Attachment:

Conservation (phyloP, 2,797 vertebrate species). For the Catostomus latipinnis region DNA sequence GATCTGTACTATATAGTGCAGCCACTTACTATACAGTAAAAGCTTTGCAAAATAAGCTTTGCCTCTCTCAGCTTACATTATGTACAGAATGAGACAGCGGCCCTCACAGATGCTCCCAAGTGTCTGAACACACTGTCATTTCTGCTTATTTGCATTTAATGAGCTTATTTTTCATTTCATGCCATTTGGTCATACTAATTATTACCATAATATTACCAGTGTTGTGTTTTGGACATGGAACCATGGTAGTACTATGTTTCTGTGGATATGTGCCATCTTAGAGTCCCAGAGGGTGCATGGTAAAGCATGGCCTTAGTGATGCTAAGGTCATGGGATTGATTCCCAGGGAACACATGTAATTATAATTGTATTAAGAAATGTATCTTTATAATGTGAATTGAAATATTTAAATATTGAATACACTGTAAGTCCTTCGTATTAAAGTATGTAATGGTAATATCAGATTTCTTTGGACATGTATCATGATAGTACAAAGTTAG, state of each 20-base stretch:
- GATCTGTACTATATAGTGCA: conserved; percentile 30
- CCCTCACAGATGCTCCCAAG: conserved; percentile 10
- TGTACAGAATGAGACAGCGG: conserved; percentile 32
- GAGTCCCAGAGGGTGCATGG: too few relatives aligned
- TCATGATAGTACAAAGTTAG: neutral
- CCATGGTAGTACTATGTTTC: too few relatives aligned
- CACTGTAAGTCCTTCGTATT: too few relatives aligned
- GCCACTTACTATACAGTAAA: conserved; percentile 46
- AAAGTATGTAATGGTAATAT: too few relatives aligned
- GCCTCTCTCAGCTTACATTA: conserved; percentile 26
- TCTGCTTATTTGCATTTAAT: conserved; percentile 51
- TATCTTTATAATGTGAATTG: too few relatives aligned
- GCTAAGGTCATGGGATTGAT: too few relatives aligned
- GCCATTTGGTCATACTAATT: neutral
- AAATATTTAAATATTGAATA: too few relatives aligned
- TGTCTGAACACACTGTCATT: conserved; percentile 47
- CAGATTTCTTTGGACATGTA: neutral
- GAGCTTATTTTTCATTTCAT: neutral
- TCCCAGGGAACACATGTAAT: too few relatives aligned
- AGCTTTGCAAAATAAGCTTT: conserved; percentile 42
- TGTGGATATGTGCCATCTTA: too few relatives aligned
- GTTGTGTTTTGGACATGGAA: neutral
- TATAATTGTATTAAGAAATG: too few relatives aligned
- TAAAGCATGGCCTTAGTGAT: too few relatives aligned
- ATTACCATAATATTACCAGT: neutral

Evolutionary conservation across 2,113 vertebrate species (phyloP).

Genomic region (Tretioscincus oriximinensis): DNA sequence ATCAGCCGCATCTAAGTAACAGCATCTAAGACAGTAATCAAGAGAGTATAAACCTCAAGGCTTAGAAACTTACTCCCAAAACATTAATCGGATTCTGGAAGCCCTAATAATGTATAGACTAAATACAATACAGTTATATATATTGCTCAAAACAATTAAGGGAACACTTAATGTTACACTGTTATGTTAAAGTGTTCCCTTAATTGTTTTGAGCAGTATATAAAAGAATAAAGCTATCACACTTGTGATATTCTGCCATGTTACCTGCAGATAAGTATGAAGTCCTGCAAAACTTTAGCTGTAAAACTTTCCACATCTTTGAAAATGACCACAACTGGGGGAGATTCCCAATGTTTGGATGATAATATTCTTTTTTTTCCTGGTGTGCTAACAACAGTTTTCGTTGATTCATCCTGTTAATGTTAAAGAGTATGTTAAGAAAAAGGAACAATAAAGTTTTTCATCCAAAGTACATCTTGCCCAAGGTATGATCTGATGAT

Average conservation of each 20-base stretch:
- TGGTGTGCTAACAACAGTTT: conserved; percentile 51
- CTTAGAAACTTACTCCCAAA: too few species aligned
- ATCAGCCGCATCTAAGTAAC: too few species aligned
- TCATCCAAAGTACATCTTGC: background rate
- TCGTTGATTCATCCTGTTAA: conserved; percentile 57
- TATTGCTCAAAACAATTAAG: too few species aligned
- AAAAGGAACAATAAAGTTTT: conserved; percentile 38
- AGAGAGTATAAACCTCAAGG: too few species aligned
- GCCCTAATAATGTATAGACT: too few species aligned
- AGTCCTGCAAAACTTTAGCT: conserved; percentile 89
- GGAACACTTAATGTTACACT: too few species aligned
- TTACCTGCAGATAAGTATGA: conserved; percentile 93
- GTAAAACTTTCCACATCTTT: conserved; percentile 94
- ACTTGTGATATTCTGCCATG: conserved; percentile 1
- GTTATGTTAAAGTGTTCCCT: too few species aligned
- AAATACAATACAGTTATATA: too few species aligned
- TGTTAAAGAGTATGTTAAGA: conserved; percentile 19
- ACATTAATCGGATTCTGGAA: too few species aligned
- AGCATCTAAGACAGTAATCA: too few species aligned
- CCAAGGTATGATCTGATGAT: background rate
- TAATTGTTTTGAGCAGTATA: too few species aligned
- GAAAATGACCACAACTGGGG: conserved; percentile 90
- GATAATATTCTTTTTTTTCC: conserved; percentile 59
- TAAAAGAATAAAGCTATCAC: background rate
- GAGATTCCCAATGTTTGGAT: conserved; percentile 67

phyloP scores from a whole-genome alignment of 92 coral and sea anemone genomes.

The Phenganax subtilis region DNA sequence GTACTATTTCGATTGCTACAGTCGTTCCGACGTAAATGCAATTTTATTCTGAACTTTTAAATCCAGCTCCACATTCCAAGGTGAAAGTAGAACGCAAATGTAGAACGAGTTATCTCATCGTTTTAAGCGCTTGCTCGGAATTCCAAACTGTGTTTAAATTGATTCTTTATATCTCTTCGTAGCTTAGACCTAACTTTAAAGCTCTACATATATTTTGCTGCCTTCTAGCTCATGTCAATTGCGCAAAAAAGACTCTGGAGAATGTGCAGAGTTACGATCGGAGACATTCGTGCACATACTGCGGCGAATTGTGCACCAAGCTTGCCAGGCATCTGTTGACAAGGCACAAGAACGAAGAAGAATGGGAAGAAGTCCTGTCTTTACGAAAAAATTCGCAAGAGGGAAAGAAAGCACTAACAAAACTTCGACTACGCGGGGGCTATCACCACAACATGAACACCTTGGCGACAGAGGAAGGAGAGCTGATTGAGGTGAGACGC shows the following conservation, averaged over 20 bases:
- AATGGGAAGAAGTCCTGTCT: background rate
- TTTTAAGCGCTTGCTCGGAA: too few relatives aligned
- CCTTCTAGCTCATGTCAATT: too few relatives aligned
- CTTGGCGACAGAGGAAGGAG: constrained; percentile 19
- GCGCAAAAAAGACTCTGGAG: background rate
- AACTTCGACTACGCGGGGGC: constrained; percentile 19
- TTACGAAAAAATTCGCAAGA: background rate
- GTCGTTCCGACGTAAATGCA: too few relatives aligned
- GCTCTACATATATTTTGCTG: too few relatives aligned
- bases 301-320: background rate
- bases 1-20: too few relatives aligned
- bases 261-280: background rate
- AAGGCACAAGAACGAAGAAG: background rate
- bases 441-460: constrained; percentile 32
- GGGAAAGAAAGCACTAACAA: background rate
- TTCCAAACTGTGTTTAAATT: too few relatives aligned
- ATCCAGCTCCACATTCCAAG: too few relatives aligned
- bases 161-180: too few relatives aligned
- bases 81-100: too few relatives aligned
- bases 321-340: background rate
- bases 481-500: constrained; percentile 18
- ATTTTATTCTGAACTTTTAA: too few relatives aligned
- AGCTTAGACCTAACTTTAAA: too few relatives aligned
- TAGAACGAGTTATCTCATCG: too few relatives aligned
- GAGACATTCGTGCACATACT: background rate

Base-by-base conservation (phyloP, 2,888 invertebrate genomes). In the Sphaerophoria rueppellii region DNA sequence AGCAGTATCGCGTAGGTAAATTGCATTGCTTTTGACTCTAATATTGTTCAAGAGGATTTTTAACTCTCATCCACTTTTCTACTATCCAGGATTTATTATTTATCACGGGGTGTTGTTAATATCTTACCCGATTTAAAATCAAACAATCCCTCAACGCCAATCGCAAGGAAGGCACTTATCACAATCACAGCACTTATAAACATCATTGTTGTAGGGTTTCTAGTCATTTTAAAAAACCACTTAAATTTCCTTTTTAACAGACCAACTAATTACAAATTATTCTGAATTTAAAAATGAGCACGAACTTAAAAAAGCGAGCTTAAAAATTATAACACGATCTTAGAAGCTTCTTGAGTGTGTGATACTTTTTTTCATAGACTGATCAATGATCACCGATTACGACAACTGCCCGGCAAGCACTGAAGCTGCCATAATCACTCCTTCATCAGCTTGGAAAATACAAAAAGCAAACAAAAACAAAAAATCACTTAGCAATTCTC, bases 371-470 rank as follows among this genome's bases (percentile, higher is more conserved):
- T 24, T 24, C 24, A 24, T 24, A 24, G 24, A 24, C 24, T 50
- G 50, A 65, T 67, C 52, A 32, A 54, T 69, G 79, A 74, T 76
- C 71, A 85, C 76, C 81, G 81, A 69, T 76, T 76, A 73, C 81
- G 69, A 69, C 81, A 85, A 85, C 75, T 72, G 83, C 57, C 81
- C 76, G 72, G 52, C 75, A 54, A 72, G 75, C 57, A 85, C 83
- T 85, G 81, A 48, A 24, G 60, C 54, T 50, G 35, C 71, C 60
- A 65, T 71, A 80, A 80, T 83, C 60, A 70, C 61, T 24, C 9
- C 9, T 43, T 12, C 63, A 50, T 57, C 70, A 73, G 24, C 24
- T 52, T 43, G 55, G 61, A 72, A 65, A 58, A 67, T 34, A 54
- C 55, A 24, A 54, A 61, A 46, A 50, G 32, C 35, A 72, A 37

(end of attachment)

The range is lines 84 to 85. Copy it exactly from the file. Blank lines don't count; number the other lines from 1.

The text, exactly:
- G 50, A 65, T 67, C 52, A 32, A 54, T 69, G 79, A 74, T 76
- C 71, A 85, C 76, C 81, G 81, A 69, T 76, T 76, A 73, C 81